| he was a local rhymster or one hired we cannot tell.
south side of of the stone is an
on JAMES WARROCK, Esq.
Here, reader, rests a worthy man,
Whose life was spent in virtue's cause,
Who zealously pursued the plan
That's crowned with real self-applause.
The bounty heaven on him bestowed
He justly viewed as lent,
And from his hand it freely flowed
To aid the helpless indigent.
Of him it truly may be told,
His equal rarely can be found,
His deeds more precious were than gold,
And now they are with glory crowned.
On the north side of the same stone he once more breaks
forth without sign of fear or trembling in an
on CATHERINE PAXTON,
Spouse of John Warrock.
Here lies entombed within this mould,
The refined dust, though not the gold,
Of Catherine Paxton, who from youth
Served God with heart—loved Him in truth—
Obedient lived, and so did die,
With God omniscient in her eye;
Averse to sin, willing to yield
Her mortal frame, she quit the field,
Threw off her dross which did her cloy,
And much retard her heavenly joy.
CURIOUS POETICAL EPITAPH.
William Mathieson here lies,
Whose age was forty-one,
February seventeenth he dies,
Went Isbell Mitchell from,
Who was his married wife,
The fourth part of his life.
The soul it cannot die,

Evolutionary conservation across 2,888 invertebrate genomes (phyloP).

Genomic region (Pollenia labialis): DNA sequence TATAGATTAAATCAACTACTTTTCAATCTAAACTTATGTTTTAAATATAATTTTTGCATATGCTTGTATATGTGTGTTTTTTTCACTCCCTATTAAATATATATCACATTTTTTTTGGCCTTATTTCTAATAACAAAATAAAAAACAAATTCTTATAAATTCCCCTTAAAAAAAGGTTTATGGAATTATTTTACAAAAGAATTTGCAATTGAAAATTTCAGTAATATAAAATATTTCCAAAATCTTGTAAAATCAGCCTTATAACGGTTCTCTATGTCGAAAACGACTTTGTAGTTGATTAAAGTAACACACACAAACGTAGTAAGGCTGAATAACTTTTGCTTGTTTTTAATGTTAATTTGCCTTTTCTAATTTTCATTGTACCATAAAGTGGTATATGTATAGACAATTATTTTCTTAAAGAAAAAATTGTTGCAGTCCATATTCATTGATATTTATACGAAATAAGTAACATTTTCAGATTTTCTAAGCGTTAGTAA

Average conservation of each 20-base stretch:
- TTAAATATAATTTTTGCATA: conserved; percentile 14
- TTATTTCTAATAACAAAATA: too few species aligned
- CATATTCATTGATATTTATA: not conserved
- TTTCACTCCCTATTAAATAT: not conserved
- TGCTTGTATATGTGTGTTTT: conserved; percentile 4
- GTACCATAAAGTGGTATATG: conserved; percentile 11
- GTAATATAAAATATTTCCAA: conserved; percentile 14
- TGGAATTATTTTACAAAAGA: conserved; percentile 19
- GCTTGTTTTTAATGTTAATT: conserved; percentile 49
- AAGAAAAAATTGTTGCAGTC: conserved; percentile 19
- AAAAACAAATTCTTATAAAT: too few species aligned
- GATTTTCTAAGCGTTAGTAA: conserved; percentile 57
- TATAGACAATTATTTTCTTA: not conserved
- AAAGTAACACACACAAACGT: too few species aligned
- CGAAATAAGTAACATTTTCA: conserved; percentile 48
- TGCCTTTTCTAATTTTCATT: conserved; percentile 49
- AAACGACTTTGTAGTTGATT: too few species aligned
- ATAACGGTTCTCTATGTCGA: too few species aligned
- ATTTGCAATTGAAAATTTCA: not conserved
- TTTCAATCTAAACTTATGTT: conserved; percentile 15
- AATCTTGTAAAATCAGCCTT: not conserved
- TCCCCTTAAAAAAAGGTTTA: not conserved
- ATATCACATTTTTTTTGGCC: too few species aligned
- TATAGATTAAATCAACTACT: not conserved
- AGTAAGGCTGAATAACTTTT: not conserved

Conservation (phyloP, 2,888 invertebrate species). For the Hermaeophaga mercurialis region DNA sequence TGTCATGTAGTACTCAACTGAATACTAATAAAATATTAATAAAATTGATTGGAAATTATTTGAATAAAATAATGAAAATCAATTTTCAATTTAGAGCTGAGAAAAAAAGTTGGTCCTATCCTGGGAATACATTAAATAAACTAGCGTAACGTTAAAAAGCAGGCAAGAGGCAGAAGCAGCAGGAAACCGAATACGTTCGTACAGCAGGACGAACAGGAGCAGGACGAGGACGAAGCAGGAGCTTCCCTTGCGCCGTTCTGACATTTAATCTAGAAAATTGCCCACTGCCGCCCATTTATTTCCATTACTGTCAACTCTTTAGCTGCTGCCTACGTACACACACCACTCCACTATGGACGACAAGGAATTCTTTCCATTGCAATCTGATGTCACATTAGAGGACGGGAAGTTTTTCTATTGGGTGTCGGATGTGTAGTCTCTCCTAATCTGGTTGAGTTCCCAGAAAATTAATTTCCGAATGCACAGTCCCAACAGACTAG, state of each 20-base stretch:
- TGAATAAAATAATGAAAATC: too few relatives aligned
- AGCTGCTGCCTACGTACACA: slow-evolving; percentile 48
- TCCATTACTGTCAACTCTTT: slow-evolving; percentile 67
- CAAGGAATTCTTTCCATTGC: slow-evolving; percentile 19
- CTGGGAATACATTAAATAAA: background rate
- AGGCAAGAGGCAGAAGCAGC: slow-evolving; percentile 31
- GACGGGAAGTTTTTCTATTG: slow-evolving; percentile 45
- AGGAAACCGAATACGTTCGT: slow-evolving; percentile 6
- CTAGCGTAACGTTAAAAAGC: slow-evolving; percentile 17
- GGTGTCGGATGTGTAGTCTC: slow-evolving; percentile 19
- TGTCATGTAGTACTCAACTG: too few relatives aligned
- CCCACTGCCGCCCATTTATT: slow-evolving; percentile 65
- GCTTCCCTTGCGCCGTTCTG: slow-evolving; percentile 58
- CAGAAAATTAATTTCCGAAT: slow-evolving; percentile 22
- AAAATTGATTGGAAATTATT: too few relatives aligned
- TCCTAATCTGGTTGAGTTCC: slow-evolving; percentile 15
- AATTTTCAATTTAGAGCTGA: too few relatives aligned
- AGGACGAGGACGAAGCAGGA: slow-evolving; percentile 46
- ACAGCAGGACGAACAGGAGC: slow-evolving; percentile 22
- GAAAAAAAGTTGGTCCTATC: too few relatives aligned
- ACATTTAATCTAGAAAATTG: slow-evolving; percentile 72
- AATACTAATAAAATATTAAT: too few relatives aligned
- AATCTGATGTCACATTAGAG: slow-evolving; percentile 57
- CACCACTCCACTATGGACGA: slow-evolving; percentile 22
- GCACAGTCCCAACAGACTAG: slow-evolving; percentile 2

Tho' the body be turned to clay,
Yet meet again they must,
At the last day.
Trumpets shall sound, archangels cry—
"Come forth Isbell Mitchell and meet
Will Mathieson in the sky. "
The above is copied from an old gazetteer. The original is
said to be in Prestonpans Churchyard, but we fail to find
THE FREE CHURCH AND OTHER RELIGIOUS BODIES.
The Free Church—Formation here—First Minister—Sir George G.
Suttie—The Minister—Old and New Elders—Extracts From F. C.
Presbytery—W. B. Cunningham—No Conscience—Pickled Ministers—J.
F. Hislop—Rev. Dr. Patrick R. M'Kay—Rev. D. Iverach—Union
of the Churches—Methodists—Mormons—Curious Notes—The Four
THE Rev. William Bruce Cunningham, first minister of the Free
Church here, was born in 1806. He studied at the Universities
of Glasgow and Edinburgh. Was presented in 1833 to the living
at Prestonpans by Sir George Grant Suttie of Balgone and Prestongrange,
and was married shortly afterwards to Ethel Douglass, elder
daughter of Lord Reston—a Lord of Session—and first cousin
to Adam Smith, the Political Economist.
Mr Cunningham belonged to what was known as the "Evangelical
party " in the Establishment, and he early came into
collision with the "Moderates. " He played a conspicuous
part during most of the " ten years' conflict, "
and in that position during these years came several times
almost into violent contact with his patron, whose sympathies
were wholly with the " Moderates. "
While the " conflict " continued, and ere yet the
" crisis " was near, Mr. Cunningham took every opportunity
of indicating the path he intended to pursue when the "
Disruption " came. Sir George was ever a most exemplary
attender at church, but the discourses of his aforetime favourite
divine he had now no pleasure in listening to, and one Sunday
forenoon during his discourse Sir George felt so aggrieved
with his " Anti-Erastian" utterances that he hurriedly
left his seat, hastened to the Session House, and returning
with paper, pen, and ink, began to take down the rest of his